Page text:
The French New Wave’s great, forlorn metaphysician Alain Resnais has not seen his stock rise in his dotage; art film meteors like Hiroshima Mon Amour and Last Year at Marienbad have not worn nearly as well as Godard’s or Truffaut’s first films, and his last movie to find decent release in this country was 1986’s Mélo. All the same and all this time, Resnais has been one of the global scene’s few true explorers, once fascinated by cinema’s potential for ambiguous signification, and lately more quizzical about the nature of its pleasure. It’s to Resnais’s credit that his work has gotten more buoyant as he’s aged, and 2003’s Not on the Lips is as helium-filled as any film by an octogenarian. Adapted from a larky and surprisingly witty 1925 operetta (last filmed in 1931), the movie is a sure-footed, tongue-in-cheek theatricality—except that it’s vitally cinematic, with a feel for spatial relations and a respect for real-time performance that should make the Oscar winners for Chicago want to save face via seppuku. The plot is paradigmatic musical-comedy crossed-swords romantic nonsense, with an expert cast (Lambert Wilson, Sabine Azéma, Audrey Tautou, Isabelle Nanty, et al.) spending nearly as much time conversing with us as crooning to each other. But Resnais’s real subject is almost 80 years of sound-movie rapture, with as many props offered to Rouben Mamoulian’s Love Me Tonight as, movingly, to Resnais’s late Left Bank colleague Jacques Demy, for whom no human trial was too sad for song. Additionals are limited to a trailer and a still gallery.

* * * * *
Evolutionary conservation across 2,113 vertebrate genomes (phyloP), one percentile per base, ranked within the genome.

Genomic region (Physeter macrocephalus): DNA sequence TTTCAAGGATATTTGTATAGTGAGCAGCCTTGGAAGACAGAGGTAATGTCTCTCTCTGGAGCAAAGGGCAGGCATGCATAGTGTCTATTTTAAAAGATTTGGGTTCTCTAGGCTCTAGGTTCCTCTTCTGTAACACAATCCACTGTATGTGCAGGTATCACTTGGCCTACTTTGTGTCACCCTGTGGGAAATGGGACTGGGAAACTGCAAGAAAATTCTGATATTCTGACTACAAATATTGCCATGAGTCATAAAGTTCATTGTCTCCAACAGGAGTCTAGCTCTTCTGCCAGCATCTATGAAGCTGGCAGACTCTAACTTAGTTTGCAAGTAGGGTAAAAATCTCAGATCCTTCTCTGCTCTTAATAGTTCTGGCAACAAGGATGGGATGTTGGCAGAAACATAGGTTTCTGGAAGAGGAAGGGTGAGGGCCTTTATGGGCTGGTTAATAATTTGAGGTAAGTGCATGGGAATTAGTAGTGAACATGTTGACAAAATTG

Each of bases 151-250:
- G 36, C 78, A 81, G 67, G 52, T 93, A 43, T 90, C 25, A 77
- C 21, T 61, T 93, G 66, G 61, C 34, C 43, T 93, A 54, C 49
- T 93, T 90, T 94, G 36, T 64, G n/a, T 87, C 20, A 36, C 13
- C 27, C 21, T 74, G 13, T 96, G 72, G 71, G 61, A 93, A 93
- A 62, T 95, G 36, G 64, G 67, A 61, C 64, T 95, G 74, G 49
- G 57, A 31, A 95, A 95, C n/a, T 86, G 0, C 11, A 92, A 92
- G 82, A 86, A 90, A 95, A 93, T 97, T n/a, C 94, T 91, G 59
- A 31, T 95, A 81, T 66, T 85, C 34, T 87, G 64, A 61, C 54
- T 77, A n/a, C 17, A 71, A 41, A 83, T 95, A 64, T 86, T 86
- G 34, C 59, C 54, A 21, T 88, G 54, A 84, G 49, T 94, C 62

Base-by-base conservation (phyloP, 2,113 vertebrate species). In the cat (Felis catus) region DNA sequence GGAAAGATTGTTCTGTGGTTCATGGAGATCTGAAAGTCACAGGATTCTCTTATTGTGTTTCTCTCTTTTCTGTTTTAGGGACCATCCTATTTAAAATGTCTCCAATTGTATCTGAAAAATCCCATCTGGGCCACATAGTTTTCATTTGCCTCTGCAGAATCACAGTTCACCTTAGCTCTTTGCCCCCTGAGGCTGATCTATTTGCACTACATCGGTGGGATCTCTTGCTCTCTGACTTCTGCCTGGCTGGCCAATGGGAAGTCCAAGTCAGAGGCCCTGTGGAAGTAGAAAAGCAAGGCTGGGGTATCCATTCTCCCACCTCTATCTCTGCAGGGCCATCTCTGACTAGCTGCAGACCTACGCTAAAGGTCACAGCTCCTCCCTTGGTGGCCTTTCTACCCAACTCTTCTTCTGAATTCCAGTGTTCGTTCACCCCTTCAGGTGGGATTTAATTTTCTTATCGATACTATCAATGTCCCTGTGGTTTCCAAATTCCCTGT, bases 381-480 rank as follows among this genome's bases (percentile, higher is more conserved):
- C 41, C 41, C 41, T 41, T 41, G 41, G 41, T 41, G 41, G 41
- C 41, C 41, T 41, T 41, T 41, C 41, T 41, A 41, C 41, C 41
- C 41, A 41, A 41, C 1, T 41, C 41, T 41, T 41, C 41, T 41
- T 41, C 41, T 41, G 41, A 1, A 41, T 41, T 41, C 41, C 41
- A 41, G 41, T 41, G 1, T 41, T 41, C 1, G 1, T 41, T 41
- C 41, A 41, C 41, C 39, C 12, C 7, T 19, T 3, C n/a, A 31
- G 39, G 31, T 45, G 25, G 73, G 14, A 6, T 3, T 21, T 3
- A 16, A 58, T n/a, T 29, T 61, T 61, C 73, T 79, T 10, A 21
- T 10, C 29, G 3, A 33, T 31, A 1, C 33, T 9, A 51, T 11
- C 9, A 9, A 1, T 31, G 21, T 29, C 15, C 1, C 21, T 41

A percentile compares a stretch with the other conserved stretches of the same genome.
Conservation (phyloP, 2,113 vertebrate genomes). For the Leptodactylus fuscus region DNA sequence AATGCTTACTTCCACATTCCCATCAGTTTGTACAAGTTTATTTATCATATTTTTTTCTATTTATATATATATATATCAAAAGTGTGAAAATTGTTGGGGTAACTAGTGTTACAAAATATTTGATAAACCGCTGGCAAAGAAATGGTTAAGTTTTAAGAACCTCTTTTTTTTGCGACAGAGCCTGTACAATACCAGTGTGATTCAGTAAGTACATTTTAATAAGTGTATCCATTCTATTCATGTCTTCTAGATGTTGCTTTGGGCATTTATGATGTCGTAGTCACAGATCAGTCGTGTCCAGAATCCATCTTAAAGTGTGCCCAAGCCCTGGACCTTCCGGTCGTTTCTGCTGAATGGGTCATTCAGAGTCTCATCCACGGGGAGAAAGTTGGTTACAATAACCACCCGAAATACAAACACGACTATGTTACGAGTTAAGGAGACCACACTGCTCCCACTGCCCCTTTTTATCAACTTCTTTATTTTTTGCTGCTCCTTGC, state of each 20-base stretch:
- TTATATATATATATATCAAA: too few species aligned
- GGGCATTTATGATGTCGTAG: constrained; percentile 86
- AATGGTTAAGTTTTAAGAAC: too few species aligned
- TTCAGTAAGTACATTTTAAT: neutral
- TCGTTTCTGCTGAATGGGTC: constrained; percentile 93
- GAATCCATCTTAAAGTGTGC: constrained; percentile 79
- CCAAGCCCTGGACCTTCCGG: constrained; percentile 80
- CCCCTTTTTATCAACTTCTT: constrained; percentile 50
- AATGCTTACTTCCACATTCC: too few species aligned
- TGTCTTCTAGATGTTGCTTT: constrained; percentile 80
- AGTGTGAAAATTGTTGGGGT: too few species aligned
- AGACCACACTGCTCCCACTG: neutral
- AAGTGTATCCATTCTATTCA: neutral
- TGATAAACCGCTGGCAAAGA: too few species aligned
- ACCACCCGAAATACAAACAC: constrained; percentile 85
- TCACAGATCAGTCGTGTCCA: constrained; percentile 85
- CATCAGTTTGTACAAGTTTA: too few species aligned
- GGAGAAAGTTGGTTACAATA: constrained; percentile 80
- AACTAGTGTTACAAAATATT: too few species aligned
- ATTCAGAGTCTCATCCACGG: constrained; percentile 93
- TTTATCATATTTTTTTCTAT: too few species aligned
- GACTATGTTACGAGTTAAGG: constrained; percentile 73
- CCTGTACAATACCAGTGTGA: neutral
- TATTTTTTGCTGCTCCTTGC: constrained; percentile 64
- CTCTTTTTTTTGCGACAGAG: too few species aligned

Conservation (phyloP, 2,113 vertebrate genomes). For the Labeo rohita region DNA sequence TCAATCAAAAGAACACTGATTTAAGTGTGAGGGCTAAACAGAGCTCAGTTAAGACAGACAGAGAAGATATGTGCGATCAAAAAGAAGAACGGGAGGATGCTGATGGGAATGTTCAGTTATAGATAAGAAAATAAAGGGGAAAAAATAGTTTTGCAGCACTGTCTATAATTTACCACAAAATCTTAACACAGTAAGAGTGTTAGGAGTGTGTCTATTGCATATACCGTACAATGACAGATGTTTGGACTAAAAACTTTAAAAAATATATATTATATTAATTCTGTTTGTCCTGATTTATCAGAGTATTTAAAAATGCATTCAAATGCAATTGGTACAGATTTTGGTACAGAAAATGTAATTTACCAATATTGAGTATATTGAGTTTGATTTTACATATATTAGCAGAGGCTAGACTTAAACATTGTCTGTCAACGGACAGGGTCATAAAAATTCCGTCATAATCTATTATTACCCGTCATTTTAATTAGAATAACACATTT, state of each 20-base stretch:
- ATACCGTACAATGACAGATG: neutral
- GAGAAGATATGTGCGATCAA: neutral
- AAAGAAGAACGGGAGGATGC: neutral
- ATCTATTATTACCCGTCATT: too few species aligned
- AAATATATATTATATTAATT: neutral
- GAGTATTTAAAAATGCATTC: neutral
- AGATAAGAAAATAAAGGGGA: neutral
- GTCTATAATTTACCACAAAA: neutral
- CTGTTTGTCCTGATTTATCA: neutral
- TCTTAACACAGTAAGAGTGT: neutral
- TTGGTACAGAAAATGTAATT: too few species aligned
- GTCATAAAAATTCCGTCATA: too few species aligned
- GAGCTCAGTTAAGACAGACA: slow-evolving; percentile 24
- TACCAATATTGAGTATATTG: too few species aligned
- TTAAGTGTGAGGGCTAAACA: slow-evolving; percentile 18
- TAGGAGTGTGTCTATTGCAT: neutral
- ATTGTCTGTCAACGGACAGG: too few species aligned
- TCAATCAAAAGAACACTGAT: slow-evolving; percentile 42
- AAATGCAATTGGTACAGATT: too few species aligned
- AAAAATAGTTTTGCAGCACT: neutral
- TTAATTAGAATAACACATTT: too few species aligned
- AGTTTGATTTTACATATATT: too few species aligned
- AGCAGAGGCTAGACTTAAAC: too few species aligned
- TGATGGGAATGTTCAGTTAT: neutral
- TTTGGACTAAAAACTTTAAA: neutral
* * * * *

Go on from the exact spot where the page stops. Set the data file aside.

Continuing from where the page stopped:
This article from the Village Voice Archive was posted on March 29, 2005